There may not be any major primary contests to focus the minds of candidates and voters, but that doesn’t mean the players are resting up. It has given Republican nominee John McCain the chance to make an embarrassing though not terminal gaffe on Iraq (see video below), and the press has had time to rethink some of the recent action, in particular Barack Obama’s landmark speech on race from last week. After the initial flood of rapturous applause, some are beginning to reconsider their reaction.
A McCain moment: Now, it’s been widely reported that, heading into the Iraq war, George Bush had no clue about the differences between Sunni and Shia. But that was 2003, and it was George Bush. This is five years later and we’re talking about John McCain. But it turns out this acclaimed foreign policy expert doesn’t know the difference between Al Qaeda, Al Qaeda in Iraq, Sunni insurgents, Iran and Syria. Or, perhaps more charitably, he’s doesn’t care to know. Yes, John McCain is a war hero, and yes, we’re all grateful for his service during the Vietnam war. But as McCain’s embarrassing foreign fact-finding fiascos make clear: having acted heroically in a foreign war does not magically translate into foreign policy expertise and judgment. — Huffington Post
Hillary’s Bosnia gaffe: An aide to Senator Hillary Clinton acknowledged on Monday that the New York Senator “misspoke” about the immediate dangers she faced when, as first lady, she visited war torn Bosnia. Howard Wolfson, Clinton’s chief spokesperson, said on a conference call that “it is possible in the most recent instance with which she discussed this that she misspoke, with regards to the leaving of the plane.” Later, he was more certain: “On one occasion, she misspoke.” But Wolfson insisted that the first lady’s visit was indeed perilous, as supported by “contemporaneous accounts” in the press. In recent weeks, Senator Clinton has sought to bolster her national security and foreign policy credentials by highlighting the role she played in Bosnia. – Huffington Post
Let’s not, and say we did: I shuddered only once while watching Barack Obama’s speech last Tuesday. It wasn’t when he posed the rhetorical questions: “Why associate myself with Reverend Wright in the first place, they may ask? Why not join another church?” The real question, of course, is not why Obama joined Trinity, but why he stayed there for two decades, in the flock of a pastor who accused the U.S. government of “inventing the H.I.V. virus as a means of genocide against people of color,” and who suggested soon after 9/11 that “America’s chickens are coming home to roost.” — New York Times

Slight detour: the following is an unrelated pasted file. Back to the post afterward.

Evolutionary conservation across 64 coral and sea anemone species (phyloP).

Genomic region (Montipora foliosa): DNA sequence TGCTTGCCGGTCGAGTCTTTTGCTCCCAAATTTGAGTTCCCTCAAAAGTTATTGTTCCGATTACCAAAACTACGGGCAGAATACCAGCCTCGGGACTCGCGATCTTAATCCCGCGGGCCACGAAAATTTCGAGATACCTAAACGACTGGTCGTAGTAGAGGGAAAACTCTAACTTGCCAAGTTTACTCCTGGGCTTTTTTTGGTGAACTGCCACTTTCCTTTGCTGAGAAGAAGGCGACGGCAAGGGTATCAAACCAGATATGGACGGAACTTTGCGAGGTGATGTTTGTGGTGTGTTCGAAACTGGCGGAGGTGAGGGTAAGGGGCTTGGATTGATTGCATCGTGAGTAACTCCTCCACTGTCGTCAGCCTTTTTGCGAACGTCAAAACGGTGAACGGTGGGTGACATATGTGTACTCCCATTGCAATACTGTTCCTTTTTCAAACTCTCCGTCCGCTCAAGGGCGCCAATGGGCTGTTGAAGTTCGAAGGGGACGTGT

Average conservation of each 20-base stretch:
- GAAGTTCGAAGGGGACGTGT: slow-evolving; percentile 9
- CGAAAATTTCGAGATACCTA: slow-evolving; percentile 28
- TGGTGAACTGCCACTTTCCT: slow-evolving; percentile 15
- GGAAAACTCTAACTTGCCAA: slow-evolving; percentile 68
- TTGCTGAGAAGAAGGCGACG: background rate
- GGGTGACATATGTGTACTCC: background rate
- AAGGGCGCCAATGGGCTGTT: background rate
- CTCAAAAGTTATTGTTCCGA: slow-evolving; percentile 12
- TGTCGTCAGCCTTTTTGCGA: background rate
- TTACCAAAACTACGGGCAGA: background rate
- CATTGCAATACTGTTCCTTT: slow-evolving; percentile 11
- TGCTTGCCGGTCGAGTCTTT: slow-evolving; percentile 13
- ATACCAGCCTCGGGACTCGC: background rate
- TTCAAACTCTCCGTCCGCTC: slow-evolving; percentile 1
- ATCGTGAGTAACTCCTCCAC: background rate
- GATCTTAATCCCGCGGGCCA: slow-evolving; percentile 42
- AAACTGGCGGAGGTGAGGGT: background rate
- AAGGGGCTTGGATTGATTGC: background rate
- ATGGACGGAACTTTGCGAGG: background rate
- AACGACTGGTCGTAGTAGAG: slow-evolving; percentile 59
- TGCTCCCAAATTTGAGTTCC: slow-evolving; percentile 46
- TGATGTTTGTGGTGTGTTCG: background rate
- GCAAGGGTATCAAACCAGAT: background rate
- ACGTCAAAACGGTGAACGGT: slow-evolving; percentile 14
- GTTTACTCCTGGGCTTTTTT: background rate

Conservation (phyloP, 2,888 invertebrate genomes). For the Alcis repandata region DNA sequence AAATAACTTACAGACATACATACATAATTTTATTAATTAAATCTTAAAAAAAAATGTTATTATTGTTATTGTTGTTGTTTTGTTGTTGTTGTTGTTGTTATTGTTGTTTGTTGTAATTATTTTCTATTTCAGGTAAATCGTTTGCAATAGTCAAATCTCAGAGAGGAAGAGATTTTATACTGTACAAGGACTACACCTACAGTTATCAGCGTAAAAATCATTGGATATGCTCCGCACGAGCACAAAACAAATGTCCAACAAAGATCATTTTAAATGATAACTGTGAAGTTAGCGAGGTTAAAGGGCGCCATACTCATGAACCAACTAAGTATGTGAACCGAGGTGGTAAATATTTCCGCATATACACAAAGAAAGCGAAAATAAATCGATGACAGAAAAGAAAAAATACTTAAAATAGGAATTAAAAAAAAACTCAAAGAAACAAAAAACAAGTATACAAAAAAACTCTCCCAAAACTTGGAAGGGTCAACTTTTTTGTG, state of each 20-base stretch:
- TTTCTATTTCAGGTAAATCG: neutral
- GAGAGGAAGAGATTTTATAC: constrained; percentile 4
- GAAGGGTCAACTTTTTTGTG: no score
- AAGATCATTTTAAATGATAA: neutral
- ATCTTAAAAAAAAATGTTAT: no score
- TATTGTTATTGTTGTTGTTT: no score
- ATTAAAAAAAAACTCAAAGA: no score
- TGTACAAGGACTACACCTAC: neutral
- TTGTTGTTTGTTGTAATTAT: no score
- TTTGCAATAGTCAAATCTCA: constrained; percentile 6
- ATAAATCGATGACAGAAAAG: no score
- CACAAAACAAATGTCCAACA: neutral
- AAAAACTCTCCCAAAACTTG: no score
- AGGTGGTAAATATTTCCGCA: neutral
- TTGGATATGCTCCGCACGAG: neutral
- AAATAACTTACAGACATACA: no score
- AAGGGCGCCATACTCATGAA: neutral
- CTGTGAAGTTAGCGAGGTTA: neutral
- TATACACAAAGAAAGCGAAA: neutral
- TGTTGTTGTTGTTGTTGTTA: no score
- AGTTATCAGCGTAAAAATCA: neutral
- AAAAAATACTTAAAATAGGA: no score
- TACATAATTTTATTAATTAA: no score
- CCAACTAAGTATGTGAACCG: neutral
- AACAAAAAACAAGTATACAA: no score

Obama afterglow: As the afterglow of last week’s landmark Philadelphia speech on race fades, even many conservatives agree with liberal editorial writers that Obama’s approach was brilliant. I’m skeptical of that adjective and reluctant to hazard a guess about the political impact of the speech on blue-collar whites. Until the Pennsylvania primary on April 22, we won’t know if they even heard about the story of his white grandmother, or how he gave voice to white frustration about affirmative action and busing. But I do know that the speech was “presidential” in the best sense of that word, and for reasons beyond a tone of gravitas and a backdrop of American flags. — Newsweek
The numbers are stacking up for Obama: The unholy noise surrounding Barack Obama’s preacher has not upset the calculus towards victory that has been clear for the past fortnight. During Holy Week, notwithstanding the agony of Fox News and the ecstasy of Obama’s sermon on race in Philadelphia, the senator’s fundamentals continued to strengthen. — Bruce Wolpe, SMH
Turnout bonanza: After a primary season marked by record-shattering voter turnout, election officials across the country are bracing for what might be an Election Day like no other. Many state and local election officials expect turnout in the Nov. 4 presidential election to exceed that of 2004, when voter turnout hit 61 percent — which was the highest level since 1968, according to the Center for the Study of the American Electorate. “November could see the highest turnout of my lifetime,” said Arizona Secretary of State Jan Brewer, 63. “Turnout could be up to as much as 80 percent.” — Politico
A grim milestone: Don’t expect to hear from President Bush directly about the grim threshold that was crossed yesterday, as the U.S. death toll in Iraq passed 4,000. White House policy is to minimize the significance of such milestones. Bush was out on the South Lawn of the White House this morning, cheerfully blowing the whistle to start the annual Easter Egg Roll and getting a hug from the Easter Bunny. – Dan Froomkin, The Washington Post